It has become increasing popular for leaders of organizations large and small, as well as Freelance consultants, to work with a coach, as a way to become a more effective leader, manager and decision-maker. Launching and sustaining a business venture is a significant undertaking. The stakes are very high and the margin of error is exceeding narrow. I’ve briefly worked with a coach myself. But is working with a coach beneficial, or a waste of time and money? Experience told me that it depends on your goals and your choice of coach.
Here’s the good news. The International Coach Federation, a support network for professional coaches, has data that demonstrates 86% of coaching clients recouped in business revenue at least what they invested in their coaching sessions. Further, 96% of those business owners/leaders would seek coaching again in the future. The ICF found that working with a coach improves productivity:
- It keeps you on track. Through regularly scheduled sessions, business coaching provides accountability that encourages you to pursue your goals.
- You have a forum for reliable and confidential business advice. A good business coach is positioned to use his/her expertise and judgment to guide you through the minefield of business challenges and difficult decisions.
- You learn to set meaningful and attainable goals. Recognizing the goals one should set and can achieve is one of the keys to success in life and business. Ideally, your business coach will help you identify short and long-term goals and work with you to devise strategies and action plans that will bring your organization into the winner’s circle.
Now for the reality. As I see it, most of the certified coaches operating today have no business experience. Their background ranges from laid-off human resources / organizational development specialists to psychologists who can no longer make the money they want in the counseling field, due to restrictive health insurance reimbursement rules. Precious few of these individuals has ever seen the inside of a marketing department, sales department, finance or operations department.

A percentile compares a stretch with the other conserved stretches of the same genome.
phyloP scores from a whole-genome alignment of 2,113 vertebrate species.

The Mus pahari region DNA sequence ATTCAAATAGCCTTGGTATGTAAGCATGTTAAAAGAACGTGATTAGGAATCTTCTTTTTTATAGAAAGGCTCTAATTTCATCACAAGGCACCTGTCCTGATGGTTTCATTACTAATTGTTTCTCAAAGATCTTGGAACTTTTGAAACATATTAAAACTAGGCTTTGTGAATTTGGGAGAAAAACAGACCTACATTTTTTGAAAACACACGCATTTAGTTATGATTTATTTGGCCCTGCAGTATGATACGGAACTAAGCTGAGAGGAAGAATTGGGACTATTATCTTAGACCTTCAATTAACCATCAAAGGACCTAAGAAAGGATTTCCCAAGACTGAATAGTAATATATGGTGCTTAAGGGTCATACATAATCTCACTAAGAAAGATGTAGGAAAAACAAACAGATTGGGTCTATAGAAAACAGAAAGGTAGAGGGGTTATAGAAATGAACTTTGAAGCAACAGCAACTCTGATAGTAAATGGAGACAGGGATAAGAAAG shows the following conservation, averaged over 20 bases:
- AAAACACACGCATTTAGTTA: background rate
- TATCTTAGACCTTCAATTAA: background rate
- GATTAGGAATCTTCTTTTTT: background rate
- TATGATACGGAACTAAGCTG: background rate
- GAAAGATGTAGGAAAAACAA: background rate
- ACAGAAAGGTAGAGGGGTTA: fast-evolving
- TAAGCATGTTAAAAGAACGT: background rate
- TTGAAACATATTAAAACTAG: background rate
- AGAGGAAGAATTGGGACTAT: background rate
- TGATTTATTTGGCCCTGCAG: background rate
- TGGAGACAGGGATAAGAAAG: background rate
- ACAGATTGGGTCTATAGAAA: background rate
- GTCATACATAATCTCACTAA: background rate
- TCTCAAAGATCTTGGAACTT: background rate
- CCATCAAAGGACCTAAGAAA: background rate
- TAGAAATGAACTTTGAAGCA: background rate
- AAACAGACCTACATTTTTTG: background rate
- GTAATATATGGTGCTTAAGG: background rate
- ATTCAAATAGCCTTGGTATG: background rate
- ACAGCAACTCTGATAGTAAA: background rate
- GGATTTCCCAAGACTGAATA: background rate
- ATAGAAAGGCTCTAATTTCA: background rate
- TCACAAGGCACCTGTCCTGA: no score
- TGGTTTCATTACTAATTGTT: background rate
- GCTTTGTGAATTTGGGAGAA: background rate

They do not know how to create a business model; they’ve never participated in writing a strategic plan; they’ve never done a marketing plan; they’ve never so much as sold an umbrella on a rainy day; they could never interpret a profit & loss statement or a balance sheet. The only business decision they’ve ever made is to repackage themselves as a “business coach”, because they see financial potential.
When I prepared to open my consultancy, I saw a business coach who has an MBA from a very respectable program and who worked as a program manager at a mid-size local not-for-profit organization. She was an acquaintance and so I consulted her for my launch. She was good with keeping me on track, but there were real deficiencies. She was not quite worth the $75/hour that I paid her in 2003.
She was useless in helping me to define my customer or devise strategies in how to reach them. She was equally useless in helping me to either refine my business model, or offer feedback on the likely financial potential of the model presented. She, a single woman in consulting practice just as I aspired to be, had no words of advice regarding survival strategies, meaning the development of other revenue streams (such as teaching). She is still in business today, but she’s left the immediate area. I don’t know how successful her business is.
Many coaches may have glowing credentials, but the proper application for their experience and training is as a life coach and not a business coach. As I learned, even an MBA is not necessarily qualified to operate as a business coach. A significant percentage of coaches are someone you call when work-life balance is an issue, or you need a plan for your under-employed husband, who’s become passive-aggressive because he’s envious of your professional success.
Qualified business coaches are available, but like any other professional services provider that you seek, conduct your due diligence. Coaching credentials are not your primary yardstick. Organizational development specialists and psychologists do not know business, so why would you hire one simply because they have some piece of paper?
Business experience and the ability to work with others one-on-one, or as group leader in CEO forums, is the skill-set that matters. Leaders who seek business coaching in fact need a business strategy consultant, a seasoned professional who has been in the trenches and knows what it’s like to outwit, or get shot down, by competitors and the changing winds of business fortunes. Organization leaders are best served by a wise and savvy pro who has been to the mountain top and returned, to show us how to reach the summit.
Thanks for reading,